Davis and his team are studying which elements are most important in the current agreement with the EU. The Brexit team is analyzing the non-tariff barriers that discriminate against countries that are not members of the EU. Some of those barriers are how products are made, and what kind of inspection they undergo when they cross borders. Another barrier is how services are sold and who can sell those services.

When all the smoke clears, Britain will come out of this exodus better than expected. But it will take time. The pound has taken a mild beating because of the vote, but will bounce back. Britain has strong trading partners on its own, and the economy in Britain is better than the economies in some of the other European countries.

Think-Tank Urges Bank of England to Use Sledgehammer to Avoid Recession

The National Institute of Economic and Social Research (NIESR) has offered a bleak forecast for the United Kingdom post-Brexit, and believes that the Bank of England must use a sledgehammer to stave off the most dire repercussions of the referendum.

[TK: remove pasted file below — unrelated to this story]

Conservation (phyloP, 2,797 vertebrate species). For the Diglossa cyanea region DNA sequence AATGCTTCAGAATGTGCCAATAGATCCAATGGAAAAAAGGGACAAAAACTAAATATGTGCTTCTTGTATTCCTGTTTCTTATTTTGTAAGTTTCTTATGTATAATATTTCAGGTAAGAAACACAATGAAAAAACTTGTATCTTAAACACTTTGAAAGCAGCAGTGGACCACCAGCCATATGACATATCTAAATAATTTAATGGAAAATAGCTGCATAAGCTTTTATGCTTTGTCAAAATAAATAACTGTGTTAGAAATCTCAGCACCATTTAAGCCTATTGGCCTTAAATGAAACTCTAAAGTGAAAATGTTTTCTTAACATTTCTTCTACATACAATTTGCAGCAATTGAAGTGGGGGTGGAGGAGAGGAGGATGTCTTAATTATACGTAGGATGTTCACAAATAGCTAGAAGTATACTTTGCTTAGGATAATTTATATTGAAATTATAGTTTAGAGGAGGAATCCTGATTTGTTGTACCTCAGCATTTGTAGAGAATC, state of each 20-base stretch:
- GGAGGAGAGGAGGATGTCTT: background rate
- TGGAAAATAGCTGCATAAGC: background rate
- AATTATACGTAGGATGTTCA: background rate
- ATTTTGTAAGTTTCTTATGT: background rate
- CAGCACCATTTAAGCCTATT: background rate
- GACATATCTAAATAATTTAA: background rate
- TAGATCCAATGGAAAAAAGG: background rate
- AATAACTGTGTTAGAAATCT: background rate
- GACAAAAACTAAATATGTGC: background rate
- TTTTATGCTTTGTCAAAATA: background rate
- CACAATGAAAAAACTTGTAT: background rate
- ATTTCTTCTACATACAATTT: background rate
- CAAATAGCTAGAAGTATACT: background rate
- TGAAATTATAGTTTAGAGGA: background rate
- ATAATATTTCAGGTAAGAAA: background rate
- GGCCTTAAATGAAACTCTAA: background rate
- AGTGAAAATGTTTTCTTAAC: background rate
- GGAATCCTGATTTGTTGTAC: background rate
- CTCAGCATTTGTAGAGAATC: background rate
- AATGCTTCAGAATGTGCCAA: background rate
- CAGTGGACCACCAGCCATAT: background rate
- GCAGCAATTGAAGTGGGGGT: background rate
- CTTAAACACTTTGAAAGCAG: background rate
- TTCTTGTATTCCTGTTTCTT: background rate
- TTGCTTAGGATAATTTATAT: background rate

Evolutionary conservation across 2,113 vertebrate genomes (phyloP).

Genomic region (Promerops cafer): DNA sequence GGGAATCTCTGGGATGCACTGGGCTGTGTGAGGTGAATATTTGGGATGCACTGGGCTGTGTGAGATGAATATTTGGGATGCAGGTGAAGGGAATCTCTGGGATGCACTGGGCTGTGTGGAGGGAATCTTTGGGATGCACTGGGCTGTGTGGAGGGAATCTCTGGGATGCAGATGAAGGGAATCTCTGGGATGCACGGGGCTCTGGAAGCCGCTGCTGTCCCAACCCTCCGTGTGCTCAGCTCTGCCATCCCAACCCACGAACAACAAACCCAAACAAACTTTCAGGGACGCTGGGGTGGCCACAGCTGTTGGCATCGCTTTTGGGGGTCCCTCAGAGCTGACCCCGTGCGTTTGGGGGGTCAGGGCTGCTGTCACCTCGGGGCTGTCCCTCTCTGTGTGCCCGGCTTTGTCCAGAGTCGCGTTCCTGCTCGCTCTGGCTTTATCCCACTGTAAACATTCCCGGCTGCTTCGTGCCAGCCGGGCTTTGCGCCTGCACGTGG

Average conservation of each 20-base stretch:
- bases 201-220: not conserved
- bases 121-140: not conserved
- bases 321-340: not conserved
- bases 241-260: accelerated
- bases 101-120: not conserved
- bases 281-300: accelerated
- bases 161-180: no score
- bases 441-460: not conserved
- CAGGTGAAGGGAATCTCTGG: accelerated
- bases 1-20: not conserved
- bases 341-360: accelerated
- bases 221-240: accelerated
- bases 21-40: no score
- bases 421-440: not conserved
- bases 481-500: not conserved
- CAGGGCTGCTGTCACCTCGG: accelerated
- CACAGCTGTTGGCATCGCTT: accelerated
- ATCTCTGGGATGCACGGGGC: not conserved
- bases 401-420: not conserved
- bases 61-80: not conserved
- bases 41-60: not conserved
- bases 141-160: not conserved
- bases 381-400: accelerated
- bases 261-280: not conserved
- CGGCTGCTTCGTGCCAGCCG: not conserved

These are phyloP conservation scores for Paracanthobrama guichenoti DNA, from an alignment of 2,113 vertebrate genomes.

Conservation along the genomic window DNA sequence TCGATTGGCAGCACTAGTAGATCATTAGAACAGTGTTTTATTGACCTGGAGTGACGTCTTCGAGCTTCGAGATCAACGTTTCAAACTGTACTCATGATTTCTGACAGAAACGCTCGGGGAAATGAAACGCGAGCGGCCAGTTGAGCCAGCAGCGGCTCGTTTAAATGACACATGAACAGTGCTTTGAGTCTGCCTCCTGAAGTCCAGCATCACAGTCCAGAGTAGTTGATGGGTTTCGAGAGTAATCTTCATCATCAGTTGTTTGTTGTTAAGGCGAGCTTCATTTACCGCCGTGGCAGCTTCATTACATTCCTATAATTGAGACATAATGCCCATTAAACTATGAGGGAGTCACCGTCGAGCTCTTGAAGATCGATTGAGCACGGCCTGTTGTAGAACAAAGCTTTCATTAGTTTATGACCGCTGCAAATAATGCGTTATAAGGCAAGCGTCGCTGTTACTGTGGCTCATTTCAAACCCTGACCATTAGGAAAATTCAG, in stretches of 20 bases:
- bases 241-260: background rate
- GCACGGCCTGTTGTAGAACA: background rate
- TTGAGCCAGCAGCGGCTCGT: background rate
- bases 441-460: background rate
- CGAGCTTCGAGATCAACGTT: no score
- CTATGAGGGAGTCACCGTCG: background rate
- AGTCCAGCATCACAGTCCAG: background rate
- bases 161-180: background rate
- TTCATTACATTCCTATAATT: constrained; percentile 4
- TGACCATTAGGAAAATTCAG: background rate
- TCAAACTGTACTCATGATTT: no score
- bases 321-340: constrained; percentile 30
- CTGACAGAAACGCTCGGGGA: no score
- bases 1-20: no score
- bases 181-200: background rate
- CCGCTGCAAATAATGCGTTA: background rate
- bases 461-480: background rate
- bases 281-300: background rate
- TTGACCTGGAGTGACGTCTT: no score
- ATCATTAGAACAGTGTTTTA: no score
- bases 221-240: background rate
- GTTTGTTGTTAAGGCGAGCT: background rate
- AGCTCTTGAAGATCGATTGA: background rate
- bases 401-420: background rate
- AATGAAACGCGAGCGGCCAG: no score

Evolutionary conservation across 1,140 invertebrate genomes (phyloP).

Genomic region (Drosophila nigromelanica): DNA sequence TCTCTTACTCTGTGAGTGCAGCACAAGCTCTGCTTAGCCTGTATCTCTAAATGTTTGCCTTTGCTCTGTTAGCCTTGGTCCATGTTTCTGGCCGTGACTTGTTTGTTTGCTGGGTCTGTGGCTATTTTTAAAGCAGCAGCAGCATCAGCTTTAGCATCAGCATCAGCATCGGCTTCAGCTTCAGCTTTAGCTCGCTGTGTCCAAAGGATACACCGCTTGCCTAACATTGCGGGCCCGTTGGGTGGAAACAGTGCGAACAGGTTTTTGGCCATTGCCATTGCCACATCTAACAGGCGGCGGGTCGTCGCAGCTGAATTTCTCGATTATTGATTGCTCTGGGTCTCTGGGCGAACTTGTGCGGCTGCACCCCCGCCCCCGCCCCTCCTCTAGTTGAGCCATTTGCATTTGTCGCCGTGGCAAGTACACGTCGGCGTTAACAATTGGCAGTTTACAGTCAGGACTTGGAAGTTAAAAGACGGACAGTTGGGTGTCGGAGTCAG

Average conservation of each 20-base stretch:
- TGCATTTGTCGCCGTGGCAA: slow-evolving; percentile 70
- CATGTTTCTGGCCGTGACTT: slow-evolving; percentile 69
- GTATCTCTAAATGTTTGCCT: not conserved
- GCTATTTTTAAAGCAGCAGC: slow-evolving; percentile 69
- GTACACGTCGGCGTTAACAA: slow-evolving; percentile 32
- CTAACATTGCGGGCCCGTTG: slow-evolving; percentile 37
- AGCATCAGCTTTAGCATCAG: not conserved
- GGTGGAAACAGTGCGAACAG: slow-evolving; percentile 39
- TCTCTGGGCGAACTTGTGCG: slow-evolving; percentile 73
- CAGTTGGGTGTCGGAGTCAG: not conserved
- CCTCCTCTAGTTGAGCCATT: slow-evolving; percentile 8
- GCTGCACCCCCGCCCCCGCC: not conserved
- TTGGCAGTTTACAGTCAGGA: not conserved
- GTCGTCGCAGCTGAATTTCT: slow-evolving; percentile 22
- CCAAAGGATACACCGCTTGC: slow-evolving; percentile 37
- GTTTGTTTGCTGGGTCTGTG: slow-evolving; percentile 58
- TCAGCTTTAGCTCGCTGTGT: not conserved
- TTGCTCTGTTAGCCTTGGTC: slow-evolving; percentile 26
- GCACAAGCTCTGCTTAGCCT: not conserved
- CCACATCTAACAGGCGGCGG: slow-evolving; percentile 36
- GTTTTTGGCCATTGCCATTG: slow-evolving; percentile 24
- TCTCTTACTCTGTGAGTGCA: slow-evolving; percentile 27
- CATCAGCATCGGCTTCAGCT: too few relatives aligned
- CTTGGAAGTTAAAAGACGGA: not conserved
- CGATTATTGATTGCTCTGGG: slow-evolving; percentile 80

The well-respected British think-tank issued a report on Tuesday that lowered its previous economic growth forecasts by 0.3 percentage points in 2016 and 1.7 percentage points in 2017. According to NIESR, the slowdown will force the government to borrow £50 billion more than it planned.

Additional predictions include the loss of 320,000 jobs by the third quarter of 2017, inflation rising above 3 percent for the first time in 5 years, and a 50 percent chance of the economy sliding into recession in the next 18 months.

To mitigate the effects of Brexit, NIESR is urging the Bank of England to push their monetary polices to the limits. This would include a healthy dose of quantitative easing, and cutting interest rates to a record-low 0.1 percent when members meet on Thursday.

NIESR research fellow Jack Meaning suggested that policymakers take a sledgehammer to the economy, and said, “If they went to the limits they could almost but not quite offset the downturn we are forecasting.”